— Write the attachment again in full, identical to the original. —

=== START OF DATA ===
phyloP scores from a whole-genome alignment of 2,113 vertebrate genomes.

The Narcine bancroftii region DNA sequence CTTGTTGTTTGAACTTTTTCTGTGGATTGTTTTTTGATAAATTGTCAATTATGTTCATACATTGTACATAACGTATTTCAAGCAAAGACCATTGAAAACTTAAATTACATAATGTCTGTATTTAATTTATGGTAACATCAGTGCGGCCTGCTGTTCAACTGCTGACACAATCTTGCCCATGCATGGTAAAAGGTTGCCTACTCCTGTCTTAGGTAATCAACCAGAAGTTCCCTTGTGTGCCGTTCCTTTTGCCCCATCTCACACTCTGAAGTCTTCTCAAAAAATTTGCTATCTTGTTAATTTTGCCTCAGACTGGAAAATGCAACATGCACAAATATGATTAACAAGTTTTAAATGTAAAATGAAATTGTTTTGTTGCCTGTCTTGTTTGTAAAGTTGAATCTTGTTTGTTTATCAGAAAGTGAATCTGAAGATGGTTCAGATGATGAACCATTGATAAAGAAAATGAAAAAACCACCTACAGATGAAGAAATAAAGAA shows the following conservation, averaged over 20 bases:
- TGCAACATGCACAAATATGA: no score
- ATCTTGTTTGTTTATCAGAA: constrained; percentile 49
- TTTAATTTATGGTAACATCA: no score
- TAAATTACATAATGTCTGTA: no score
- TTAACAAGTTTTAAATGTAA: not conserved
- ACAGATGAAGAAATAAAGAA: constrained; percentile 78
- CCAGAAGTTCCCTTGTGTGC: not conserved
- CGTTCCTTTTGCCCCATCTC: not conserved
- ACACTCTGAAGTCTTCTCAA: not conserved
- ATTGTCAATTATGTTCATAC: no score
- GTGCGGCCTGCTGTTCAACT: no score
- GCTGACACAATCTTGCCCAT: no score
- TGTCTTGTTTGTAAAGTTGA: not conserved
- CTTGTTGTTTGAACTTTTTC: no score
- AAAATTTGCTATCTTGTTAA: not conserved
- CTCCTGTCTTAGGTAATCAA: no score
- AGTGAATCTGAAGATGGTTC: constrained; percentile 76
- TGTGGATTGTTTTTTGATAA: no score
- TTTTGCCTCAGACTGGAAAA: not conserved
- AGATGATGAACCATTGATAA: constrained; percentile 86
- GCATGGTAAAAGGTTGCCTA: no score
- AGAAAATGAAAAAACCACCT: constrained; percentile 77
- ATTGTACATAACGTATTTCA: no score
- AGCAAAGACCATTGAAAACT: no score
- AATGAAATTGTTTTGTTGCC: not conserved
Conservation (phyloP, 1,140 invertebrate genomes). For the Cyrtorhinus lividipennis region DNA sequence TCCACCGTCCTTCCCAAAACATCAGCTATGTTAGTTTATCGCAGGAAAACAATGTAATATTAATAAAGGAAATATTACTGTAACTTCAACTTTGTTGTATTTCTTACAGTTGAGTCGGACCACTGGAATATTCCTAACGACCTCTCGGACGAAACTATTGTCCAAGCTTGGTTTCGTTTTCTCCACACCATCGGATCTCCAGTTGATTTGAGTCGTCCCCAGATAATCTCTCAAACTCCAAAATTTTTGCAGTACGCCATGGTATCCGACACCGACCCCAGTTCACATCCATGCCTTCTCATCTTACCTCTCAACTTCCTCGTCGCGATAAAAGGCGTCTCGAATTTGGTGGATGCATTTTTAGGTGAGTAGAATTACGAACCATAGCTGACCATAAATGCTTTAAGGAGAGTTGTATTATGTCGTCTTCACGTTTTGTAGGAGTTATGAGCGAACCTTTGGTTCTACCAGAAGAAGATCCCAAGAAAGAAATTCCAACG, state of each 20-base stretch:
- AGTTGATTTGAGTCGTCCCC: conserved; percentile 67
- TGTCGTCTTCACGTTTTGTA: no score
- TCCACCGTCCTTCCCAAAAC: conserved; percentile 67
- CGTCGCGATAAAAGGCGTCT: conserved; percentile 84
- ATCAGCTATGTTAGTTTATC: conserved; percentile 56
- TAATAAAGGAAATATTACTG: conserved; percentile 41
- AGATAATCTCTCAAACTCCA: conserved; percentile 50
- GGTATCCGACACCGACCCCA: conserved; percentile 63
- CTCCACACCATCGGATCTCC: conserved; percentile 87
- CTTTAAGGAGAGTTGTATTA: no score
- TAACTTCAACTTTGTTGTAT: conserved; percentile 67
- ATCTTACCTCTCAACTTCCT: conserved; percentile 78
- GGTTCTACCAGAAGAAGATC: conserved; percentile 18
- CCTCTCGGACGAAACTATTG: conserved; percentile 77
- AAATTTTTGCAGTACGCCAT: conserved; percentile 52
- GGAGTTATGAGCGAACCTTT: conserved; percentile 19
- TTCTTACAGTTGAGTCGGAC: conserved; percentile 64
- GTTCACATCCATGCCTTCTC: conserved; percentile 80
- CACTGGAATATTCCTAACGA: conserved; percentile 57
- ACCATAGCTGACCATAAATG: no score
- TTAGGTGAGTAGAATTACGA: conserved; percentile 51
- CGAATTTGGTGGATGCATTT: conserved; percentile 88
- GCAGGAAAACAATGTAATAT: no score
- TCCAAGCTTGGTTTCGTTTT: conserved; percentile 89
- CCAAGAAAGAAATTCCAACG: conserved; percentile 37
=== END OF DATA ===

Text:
phyloP scores from a whole-genome alignment of 2,113 vertebrate genomes.

The Narcine bancroftii region DNA sequence CTTGTTGTTTGAACTTTTTCTGTGGATTGTTTTTTGATAAATTGTCAATTATGTTCATACATTGTACATAACGTATTTCAAGCAAAGACCATTGAAAACTTAAATTACATAATGTCTGTATTTAATTTATGGTAACATCAGTGCGGCCTGCTGTTCAACTGCTGACACAATCTTGCCCATGCATGGTAAAAGGTTGCCTACTCCTGTCTTAGGTAATCAACCAGAAGTTCCCTTGTGTGCCGTTCCTTTTGCCCCATCTCACACTCTGAAGTCTTCTCAAAAAATTTGCTATCTTGTTAATTTTGCCTCAGACTGGAAAATGCAACATGCACAAATATGATTAACAAGTTTTAAATGTAAAATGAAATTGTTTTGTTGCCTGTCTTGTTTGTAAAGTTGAATCTTGTTTGTTTATCAGAAAGTGAATCTGAAGATGGTTCAGATGATGAACCATTGATAAAGAAAATGAAAAAACCACCTACAGATGAAGAAATAAAGAA shows the following conservation, averaged over 20 bases:
- TGCAACATGCACAAATATGA: no score
- ATCTTGTTTGTTTATCAGAA: constrained; percentile 49
- TTTAATTTATGGTAACATCA: no score
- TAAATTACATAATGTCTGTA: no score
- TTAACAAGTTTTAAATGTAA: not conserved
- ACAGATGAAGAAATAAAGAA: constrained; percentile 78
- CCAGAAGTTCCCTTGTGTGC: not conserved
- CGTTCCTTTTGCCCCATCTC: not conserved
- ACACTCTGAAGTCTTCTCAA: not conserved
- ATTGTCAATTATGTTCATAC: no score
- GTGCGGCCTGCTGTTCAACT: no score
- GCTGACACAATCTTGCCCAT: no score
- TGTCTTGTTTGTAAAGTTGA: not conserved
- CTTGTTGTTTGAACTTTTTC: no score
- AAAATTTGCTATCTTGTTAA: not conserved
- CTCCTGTCTTAGGTAATCAA: no score
- AGTGAATCTGAAGATGGTTC: constrained; percentile 76
- TGTGGATTGTTTTTTGATAA: no score
- TTTTGCCTCAGACTGGAAAA: not conserved
- AGATGATGAACCATTGATAA: constrained; percentile 86
- GCATGGTAAAAGGTTGCCTA: no score
- AGAAAATGAAAAAACCACCT: constrained; percentile 77
- ATTGTACATAACGTATTTCA: no score
- AGCAAAGACCATTGAAAACT: no score
- AATGAAATTGTTTTGTTGCC: not conserved
Conservation (phyloP, 1,140 invertebrate genomes). For the Cyrtorhinus lividipennis region DNA sequence TCCACCGTCCTTCCCAAAACATCAGCTATGTTAGTTTATCGCAGGAAAACAATGTAATATTAATAAAGGAAATATTACTGTAACTTCAACTTTGTTGTATTTCTTACAGTTGAGTCGGACCACTGGAATATTCCTAACGACCTCTCGGACGAAACTATTGTCCAAGCTTGGTTTCGTTTTCTCCACACCATCGGATCTCCAGTTGATTTGAGTCGTCCCCAGATAATCTCTCAAACTCCAAAATTTTTGCAGTACGCCATGGTATCCGACACCGACCCCAGTTCACATCCATGCCTTCTCATCTTACCTCTCAACTTCCTCGTCGCGATAAAAGGCGTCTCGAATTTGGTGGATGCATTTTTAGGTGAGTAGAATTACGAACCATAGCTGACCATAAATGCTTTAAGGAGAGTTGTATTATGTCGTCTTCACGTTTTGTAGGAGTTATGAGCGAACCTTTGGTTCTACCAGAAGAAGATCCCAAGAAAGAAATTCCAACG, state of each 20-base stretch:
- AGTTGATTTGAGTCGTCCCC: conserved; percentile 67
- TGTCGTCTTCACGTTTTGTA: no score
- TCCACCGTCCTTCCCAAAAC: conserved; percentile 67
- CGTCGCGATAAAAGGCGTCT: conserved; percentile 84
- ATCAGCTATGTTAGTTTATC: conserved; percentile 56
- TAATAAAGGAAATATTACTG: conserved; percentile 41
- AGATAATCTCTCAAACTCCA: conserved; percentile 50
- GGTATCCGACACCGACCCCA: conserved; percentile 63
- CTCCACACCATCGGATCTCC: conserved; percentile 87
- CTTTAAGGAGAGTTGTATTA: no score
- TAACTTCAACTTTGTTGTAT: conserved; percentile 67
- ATCTTACCTCTCAACTTCCT: conserved; percentile 78
- GGTTCTACCAGAAGAAGATC: conserved; percentile 18
- CCTCTCGGACGAAACTATTG: conserved; percentile 77
- AAATTTTTGCAGTACGCCAT: conserved; percentile 52
- GGAGTTATGAGCGAACCTTT: conserved; percentile 19
- TTCTTACAGTTGAGTCGGAC: conserved; percentile 64
- GTTCACATCCATGCCTTCTC: conserved; percentile 80
- CACTGGAATATTCCTAACGA: conserved; percentile 57
- ACCATAGCTGACCATAAATG: no score
- TTAGGTGAGTAGAATTACGA: conserved; percentile 51
- CGAATTTGGTGGATGCATTT: conserved; percentile 88
- GCAGGAAAACAATGTAATAT: no score
- TCCAAGCTTGGTTTCGTTTT: conserved; percentile 89
- CCAAGAAAGAAATTCCAACG: conserved; percentile 37